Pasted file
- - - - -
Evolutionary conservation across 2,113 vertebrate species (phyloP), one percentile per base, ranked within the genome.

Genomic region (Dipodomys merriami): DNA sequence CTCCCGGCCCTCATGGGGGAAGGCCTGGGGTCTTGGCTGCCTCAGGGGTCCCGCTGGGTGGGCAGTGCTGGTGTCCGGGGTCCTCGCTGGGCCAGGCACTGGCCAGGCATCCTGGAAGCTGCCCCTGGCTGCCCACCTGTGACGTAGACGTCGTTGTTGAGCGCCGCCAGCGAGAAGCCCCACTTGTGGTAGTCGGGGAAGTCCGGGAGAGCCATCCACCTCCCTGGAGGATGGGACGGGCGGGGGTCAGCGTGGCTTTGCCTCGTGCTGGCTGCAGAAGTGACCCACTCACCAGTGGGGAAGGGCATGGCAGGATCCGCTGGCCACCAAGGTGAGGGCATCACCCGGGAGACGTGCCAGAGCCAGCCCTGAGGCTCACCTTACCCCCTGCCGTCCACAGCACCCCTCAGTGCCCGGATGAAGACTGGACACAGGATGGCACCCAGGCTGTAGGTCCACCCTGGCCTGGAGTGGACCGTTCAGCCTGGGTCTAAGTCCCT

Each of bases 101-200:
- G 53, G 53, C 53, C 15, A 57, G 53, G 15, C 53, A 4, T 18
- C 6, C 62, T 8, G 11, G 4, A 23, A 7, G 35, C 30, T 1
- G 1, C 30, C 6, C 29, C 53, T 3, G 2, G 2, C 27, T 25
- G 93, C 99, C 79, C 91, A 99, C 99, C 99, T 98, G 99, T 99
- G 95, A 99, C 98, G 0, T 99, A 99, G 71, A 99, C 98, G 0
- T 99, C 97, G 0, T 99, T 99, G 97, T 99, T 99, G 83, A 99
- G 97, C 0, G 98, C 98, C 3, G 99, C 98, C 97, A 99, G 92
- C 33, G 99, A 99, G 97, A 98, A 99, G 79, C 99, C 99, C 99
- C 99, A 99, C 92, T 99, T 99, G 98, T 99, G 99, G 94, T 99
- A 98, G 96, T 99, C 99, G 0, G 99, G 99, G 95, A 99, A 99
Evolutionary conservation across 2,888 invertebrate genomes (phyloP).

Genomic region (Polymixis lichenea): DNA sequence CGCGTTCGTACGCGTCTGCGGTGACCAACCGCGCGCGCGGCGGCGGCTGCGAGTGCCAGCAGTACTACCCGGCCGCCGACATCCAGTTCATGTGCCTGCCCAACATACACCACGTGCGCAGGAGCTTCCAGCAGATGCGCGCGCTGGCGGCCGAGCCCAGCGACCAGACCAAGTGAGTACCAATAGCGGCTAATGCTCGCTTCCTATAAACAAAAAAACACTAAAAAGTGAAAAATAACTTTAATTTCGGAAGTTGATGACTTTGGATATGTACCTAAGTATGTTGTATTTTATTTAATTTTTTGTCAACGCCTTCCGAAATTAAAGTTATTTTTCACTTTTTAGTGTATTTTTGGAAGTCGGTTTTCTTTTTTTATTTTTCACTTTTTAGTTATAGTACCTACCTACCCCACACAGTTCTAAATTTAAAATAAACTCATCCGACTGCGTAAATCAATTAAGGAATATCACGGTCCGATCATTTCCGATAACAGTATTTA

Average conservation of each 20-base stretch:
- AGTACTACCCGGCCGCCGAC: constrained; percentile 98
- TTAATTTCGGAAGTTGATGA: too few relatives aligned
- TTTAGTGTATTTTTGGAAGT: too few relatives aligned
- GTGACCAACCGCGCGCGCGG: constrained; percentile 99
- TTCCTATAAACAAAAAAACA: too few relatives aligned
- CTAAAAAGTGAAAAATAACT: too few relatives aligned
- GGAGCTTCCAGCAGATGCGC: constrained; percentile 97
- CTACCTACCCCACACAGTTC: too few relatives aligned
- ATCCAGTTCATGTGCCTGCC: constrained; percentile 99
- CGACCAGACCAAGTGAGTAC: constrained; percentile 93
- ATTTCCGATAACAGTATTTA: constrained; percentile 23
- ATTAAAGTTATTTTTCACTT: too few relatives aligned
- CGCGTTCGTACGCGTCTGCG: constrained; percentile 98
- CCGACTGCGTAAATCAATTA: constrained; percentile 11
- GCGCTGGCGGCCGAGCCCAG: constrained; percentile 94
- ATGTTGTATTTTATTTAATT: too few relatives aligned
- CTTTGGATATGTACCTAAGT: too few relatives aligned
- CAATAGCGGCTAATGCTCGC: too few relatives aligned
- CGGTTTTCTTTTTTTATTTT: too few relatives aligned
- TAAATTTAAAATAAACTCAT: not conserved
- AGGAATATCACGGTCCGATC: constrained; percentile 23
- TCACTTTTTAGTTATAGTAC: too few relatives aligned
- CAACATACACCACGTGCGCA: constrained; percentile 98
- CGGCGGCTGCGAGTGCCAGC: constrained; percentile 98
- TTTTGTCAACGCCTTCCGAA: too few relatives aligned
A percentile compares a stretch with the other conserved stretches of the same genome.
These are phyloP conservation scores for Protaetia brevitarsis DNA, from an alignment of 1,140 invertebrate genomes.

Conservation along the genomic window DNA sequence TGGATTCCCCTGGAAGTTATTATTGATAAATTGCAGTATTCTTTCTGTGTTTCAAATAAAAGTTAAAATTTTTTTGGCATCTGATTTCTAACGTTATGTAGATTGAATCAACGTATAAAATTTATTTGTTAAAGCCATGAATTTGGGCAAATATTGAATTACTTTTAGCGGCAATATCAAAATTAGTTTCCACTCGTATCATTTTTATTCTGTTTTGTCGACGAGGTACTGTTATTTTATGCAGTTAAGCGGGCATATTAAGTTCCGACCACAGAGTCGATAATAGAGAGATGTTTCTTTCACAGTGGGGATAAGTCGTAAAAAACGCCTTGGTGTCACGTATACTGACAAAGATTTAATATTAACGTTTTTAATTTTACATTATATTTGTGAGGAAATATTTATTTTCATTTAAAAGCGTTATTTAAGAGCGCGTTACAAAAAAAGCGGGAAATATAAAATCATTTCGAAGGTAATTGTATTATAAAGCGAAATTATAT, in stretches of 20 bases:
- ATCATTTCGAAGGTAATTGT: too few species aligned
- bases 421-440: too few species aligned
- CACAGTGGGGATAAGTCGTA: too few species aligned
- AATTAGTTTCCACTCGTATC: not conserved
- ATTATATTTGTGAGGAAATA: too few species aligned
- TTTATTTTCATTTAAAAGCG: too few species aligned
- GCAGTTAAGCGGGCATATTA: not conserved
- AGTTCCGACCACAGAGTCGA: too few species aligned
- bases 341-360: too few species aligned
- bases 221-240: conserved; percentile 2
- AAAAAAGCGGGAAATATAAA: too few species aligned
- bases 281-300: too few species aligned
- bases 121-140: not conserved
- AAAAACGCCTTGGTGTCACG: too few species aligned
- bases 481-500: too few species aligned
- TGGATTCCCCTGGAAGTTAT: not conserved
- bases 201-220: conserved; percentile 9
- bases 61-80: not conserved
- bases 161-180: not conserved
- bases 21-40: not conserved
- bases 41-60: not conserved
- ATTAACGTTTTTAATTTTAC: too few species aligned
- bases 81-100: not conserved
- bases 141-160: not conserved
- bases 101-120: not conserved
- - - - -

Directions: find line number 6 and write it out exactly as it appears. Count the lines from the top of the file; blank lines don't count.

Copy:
- G 1, C 30, C 6, C 29, C 53, T 3, G 2, G 2, C 27, T 25